Xbox Series X vs. PlayStation 5: Which is better for streaming?

As we enter the latest battle of the “console wars,” the PlayStation 5 and Xbox Series X are virtually tied on many levels. Sony’s new game system has a much stronger initial lineup of games and some features that seem truly next generation, but Microsoft’s flagship is a hardware beast that seems more future-proofed. Put another way: If you’re a gamer, you can’t go horribly wrong with either option.

If you’re looking for your console to be an all-in-one entertainment system, though, it’s a much different story.

While both offer the major streaming services, Microsoft’s console has a much more comprehensive selection of options that continue to fulfill its long-standing mission to be the streaming hub of the living room.

That really shouldn’t come as a colossal shock. Microsoft has been using the Xbox as a not-so-subtle Trojan Horse since the Xbox 360 days — in 2009, it was the first console to incorporate Netflix streaming. That deal was an exclusive, and Sony has been playing catch-up ever since in nongaming entertainment.

The Xbox One doubled down on nongaming options and the Series X and Series S keep that momentum going. Whether you’re looking for niche streaming services, music options, or the latest video on demand, the Xbox has you covered.

Streaming on the PS5

That’s not to say the PlayStation 5 is bereft of options when you want to take a break from the game.

The system has 20 streaming partners, including Disney+, Netflix, Hulu, Amazon Prime and Spotify — the options most people are likely to use. If you’re a subscriber to NBC’s Peacock streaming service, you can access it here as well. And Apple TV is finally available on both PlayStation and Xbox for the first time with this generation.

Dig down another layer and you’ll find additional streaming services that cater to less-broad audiences – things like Pluto TV, Crunchyroll, Tubi, and Funimation. But there are some notable recent services that aren’t available. And if you’re hoping to watch something that’s more recent, you’re dependent on Vudu. Sony doesn’t have a media store of its own or any console-specific sales on recent movies.

Finding where to watch something is a painless process, though. The search bar will serve up all available options to find requested video programming, so you’ll know what service you need if the program or film you want to watch isn’t available on the services to which you subscribe.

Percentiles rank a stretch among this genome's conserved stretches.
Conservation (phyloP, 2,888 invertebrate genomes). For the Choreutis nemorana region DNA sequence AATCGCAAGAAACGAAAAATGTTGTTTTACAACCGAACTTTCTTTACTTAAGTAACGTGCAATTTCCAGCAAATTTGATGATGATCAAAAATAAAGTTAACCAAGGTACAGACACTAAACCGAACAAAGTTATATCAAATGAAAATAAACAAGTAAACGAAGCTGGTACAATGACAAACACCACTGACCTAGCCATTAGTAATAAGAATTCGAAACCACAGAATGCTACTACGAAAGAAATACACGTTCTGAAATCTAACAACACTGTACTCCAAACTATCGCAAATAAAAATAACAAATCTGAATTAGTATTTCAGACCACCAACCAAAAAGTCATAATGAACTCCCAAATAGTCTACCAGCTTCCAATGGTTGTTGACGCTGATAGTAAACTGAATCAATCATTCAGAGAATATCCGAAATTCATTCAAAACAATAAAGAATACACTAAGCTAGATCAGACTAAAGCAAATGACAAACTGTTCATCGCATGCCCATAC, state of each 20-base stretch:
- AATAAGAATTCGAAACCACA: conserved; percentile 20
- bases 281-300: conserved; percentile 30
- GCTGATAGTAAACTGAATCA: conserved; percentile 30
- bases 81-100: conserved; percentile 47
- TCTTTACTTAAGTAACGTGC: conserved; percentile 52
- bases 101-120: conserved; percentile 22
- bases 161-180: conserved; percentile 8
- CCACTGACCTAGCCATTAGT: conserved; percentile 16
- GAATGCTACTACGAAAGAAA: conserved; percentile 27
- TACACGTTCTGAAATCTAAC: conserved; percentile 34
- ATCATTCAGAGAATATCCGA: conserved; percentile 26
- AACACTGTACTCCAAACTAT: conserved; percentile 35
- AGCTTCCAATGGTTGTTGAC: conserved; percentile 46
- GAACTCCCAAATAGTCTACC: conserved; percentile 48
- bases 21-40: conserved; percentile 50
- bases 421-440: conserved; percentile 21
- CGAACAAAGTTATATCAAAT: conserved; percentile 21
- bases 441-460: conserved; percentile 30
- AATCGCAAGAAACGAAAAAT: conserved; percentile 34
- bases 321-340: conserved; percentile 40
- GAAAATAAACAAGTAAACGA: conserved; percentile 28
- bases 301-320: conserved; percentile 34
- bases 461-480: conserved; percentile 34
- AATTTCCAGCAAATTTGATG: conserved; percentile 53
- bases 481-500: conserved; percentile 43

Streaming on the Xbox Series X

Microsoft’s consoles, meanwhile, have a much wider array of options, offering virtually every service Sony does, as well as HBO Max, Pandora, Sling, MLB Network, and most pay cable channels. Even the second-tier channels, like WWE Network, Fubo, Rooster Teeth, and Cartoon Network surpass the PS5 offerings.

Notably, Microsoft also offers the ability to buy or rent video options directly, and frequently has sales on recent films. It’s a timesaving alternative for someone who doesn’t have or want a Vudu account or would rather not tie the video aspect to their Amazon account.

Microsoft has also tied nongaming entertainment into services like GamePass Ultimate. Current members, for instance, can get a free one-month trial to Disney+, rather than the standard seven-day option. They also receive a free rental of the film Warm Bodies. The film might not be for everyone, but it’s a nice offering.

A few universal notes: Whether you use your PS5 or Xbox to view programs on Netflix or Disney+ or listen to music on Spotify, you’ll see a familiar interface. The days of different UIs on different platforms are history. And both consoles offer crisp, clear streams in full 4K, where applicable.

Neither the PS5 nor the Xbox Series X/S expects anyone to buy them because they can stream a certain service, of course. Those are adjunct offerings that supplement the games. But in the past 11 years, they’ve also become a standard part of the game console experience. And for people who don’t have a smart TV or have a single (or limited number of) HDMI port(s), it’s especially important.

The console may not have turned out to be the sole focus of American living rooms as both companies were hoping it would be two generations ago, but it can still be an important part of people’s entertainment hubs. And if you’re looking for one that will span all of your streaming and on-demand needs, Xbox wins the race handily.

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